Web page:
How to Bring Broadband to Your Community

broadbandBroadband access is increasingly critical infrastructure for every community, a critical element for government efficiency and responsiveness, economic development, education, public safety, healthcare and the conduct of peoples’ personal lives. What can a rural community or small city do if the dominant broadband providers aren’t in any hurry to build broadband infrastructure?

The Center for Innovative Technology has just published a manual, “Improving Broadband Access and Utilization in Virginia,” that lays out a roadmap and highlights examples of how several communities have taken matters into their own hands.

The most prominent is the City of Bristol in Virginia’s far southwest, which deployed its own fiber-to-the-premises in 2001, reaching 6,000 customers within the first two years. Bristol Virginia Utilities was the first municipality in the country to build a fiber network to deliver the triple play of phone, Internet and cable television. Though not as far along, the City of Danville built a fiber system connecting 120 local government and school buildings, and then expanded it to serve more than 100 businesses and, more recently, residential customers.

Other models include rural co-ops, like the one in Floyd County, and public-private partnerships, as seen in Franklin County and King and Queen County. The report suggests that communities begin with a citizen survey to identify unmet needs, form a stakeholder group that can aggregate demand and hold discussions with Internet Service Providers.

As an aside, the Tobacco Commission, much criticized on this blog (by me among others), helped fund a number of these initiatives. Accelerating the deployment of broadband infrastructure in under-served areas is one of the most worthwhile investments the Commission could make. Unlike a foot-loose manufacturing plant that comes then leaves ten years later,  fiber-optic cable doesn’t pick up and move away.

— JAB

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6 responses to “How to Bring Broadband to Your Community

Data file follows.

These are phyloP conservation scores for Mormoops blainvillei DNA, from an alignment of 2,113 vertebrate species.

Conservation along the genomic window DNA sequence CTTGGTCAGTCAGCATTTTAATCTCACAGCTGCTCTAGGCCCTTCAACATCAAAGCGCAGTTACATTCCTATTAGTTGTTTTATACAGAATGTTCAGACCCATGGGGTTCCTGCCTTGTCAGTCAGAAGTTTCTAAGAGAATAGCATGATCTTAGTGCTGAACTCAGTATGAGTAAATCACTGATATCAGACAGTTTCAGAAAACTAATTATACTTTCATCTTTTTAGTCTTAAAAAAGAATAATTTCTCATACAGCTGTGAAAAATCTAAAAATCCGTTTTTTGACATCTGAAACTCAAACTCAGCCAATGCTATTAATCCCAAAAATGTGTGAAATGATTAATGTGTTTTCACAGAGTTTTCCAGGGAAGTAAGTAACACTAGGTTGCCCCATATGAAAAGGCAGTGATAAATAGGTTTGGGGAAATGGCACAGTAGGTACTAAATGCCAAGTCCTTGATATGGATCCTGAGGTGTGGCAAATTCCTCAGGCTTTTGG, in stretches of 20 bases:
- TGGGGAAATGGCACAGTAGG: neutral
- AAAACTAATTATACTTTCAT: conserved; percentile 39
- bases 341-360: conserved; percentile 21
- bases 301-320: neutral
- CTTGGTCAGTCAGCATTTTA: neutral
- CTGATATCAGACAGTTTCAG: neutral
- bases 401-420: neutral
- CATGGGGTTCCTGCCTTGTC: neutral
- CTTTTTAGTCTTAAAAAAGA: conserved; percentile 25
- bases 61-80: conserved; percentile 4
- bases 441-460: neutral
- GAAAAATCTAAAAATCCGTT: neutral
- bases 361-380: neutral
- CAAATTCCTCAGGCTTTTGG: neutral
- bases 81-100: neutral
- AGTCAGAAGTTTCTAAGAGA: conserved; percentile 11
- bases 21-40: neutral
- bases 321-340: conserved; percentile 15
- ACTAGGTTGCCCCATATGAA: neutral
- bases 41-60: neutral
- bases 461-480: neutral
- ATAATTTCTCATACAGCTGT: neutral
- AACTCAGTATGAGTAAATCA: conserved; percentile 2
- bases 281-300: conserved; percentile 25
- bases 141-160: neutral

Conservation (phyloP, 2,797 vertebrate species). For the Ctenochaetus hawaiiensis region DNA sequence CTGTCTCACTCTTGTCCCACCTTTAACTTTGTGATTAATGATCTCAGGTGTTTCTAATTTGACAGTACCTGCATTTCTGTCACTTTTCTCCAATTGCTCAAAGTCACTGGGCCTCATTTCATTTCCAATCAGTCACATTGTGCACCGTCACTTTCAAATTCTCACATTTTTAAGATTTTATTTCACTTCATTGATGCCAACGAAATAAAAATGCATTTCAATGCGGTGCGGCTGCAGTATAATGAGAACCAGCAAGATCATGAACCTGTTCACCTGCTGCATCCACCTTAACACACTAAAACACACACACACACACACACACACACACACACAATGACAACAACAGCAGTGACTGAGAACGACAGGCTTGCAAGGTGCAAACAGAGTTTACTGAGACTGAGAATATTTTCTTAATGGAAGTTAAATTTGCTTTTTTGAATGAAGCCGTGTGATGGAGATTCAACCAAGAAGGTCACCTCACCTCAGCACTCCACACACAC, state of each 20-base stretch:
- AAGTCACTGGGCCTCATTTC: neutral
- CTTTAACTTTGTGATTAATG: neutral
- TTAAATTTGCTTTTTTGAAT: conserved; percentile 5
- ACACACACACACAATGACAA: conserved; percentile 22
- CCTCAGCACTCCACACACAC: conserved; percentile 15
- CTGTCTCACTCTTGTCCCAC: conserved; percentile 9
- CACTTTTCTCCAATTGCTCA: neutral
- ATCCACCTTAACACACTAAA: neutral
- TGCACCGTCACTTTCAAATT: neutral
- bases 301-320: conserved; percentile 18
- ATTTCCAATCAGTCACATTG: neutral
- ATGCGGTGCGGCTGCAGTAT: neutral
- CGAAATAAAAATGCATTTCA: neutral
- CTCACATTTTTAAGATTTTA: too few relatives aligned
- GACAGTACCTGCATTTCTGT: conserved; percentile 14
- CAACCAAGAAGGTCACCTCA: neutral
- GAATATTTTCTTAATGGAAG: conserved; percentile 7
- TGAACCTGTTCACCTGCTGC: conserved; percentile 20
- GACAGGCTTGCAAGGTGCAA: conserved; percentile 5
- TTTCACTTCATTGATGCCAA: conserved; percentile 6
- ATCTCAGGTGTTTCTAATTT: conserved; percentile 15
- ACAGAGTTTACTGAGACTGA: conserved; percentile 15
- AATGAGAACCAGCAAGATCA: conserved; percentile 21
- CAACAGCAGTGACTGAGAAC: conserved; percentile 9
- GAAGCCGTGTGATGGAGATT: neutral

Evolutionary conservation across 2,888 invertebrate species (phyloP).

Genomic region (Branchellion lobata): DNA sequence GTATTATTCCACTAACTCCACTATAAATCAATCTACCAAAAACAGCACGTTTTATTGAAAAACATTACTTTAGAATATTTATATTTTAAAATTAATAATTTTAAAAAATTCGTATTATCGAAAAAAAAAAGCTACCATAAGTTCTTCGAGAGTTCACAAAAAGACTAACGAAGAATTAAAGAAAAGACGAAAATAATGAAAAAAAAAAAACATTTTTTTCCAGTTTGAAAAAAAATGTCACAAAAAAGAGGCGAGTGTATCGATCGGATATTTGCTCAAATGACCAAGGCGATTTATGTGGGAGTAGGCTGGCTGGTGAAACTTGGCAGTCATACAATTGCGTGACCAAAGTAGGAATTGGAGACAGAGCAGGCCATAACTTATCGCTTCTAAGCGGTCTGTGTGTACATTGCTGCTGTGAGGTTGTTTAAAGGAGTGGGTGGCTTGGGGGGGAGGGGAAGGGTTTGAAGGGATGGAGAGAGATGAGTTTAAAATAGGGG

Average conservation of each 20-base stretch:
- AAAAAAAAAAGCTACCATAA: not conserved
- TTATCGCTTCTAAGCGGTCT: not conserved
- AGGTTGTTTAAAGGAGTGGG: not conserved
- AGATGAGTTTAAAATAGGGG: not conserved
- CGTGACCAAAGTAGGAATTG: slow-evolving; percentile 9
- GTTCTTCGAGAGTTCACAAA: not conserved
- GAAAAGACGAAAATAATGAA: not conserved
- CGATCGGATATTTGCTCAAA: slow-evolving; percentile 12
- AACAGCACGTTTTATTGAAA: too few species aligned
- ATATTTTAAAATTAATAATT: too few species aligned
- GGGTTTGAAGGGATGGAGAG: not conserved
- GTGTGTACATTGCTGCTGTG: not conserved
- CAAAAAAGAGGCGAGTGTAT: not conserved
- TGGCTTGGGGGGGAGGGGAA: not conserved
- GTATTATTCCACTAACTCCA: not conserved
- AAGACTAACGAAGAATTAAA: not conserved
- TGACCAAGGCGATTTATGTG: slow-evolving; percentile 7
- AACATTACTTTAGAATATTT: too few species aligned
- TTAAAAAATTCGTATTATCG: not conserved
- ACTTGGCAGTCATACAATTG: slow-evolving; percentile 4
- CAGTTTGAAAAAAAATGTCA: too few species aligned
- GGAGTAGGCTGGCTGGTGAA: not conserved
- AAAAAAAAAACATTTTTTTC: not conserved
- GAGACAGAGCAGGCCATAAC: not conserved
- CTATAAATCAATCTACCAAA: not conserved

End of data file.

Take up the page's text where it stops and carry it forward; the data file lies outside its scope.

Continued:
1. If you want to see more success stories like the network that was built and operated in Bristol then you need to get the GA to role back it’s pro-ISP laws.

    http://broadbandnow.com/report/municipal-broadband-roadblocks/

    “Legislators in Virginia have forbidden cities from cross-subsidizing money for the purposes of creating a municipal broadband installation. (This is something corporations can do without regulation.)

    Then to make matters worse, municipalities are required to artificially inflate prices to match the costs of private industries for materials, taxes, licenses, and more.”

  2. And:

    http://arstechnica.com/tech-policy/2014/02/isp-lobby-has-already-won-limits-on-public-broadband-in-20-states/

    “Virginia: Municipal electric utilities can offer phone and Internet services ‘provided that they do not subsidize services, that they impute private-sector costs into their rates, that they do not charge rates lower than the incumbents, and that [they] comply with numerous procedural, financing, reporting and other requirements that do not apply to the private sector.’ Other requirements make it nearly impossible for municipalities to offer cable service, except in Bristol, which was grandfathered.”

  3. Probably not so much in Henrico – but out on the fringes – you’re starting to see about a 5K price premium if a rural/suburban home has access to high speed internet…

    There are two parts to HSI – first the cabling.. infrastructure – then the internet provider…

    Schools and community centers, libraries, fire/ems/other govt facilities seem like the perfect place to put HSI.

    It’s now to the point where schools without internet – are a real liability.

    and why not uses the schools to provide cellular wi fi to some radius around the school – zones where people of all ages can have access to online education?

    Now days – a lack of internet is considered tantamount to a lack of electricity.

    and kudos to the tobacco fund.. let’s see more of it…

    this is such an important thing to rural Virginia – and to the urban areas that subsidize rural Virginia to be a no brainer…

  4. Use of the Tobacco Fund to expand wireline and wireless broadband is about the only good effort the Commonwealth has done.

    While last mile connections in rural areas are often problematic, a big, but rarely discussed, issue is connections from local communities to backbone facilities. These connections can realistically be delivered only by big carriers. As the FCC lowered intercarrier compensation payments for voice calls, the big carriers raised their prices on private line connections to minimize revenue loss. Carriers were also permitted to de-average their prices, charging less in competitive, urban and suburban markets, and more in less competitive, rural and small community markets. This has the impact of making rural broadband slower and more expensive.

    The FCC has been investigating the pricing issue for years with a decision date no where in sight.

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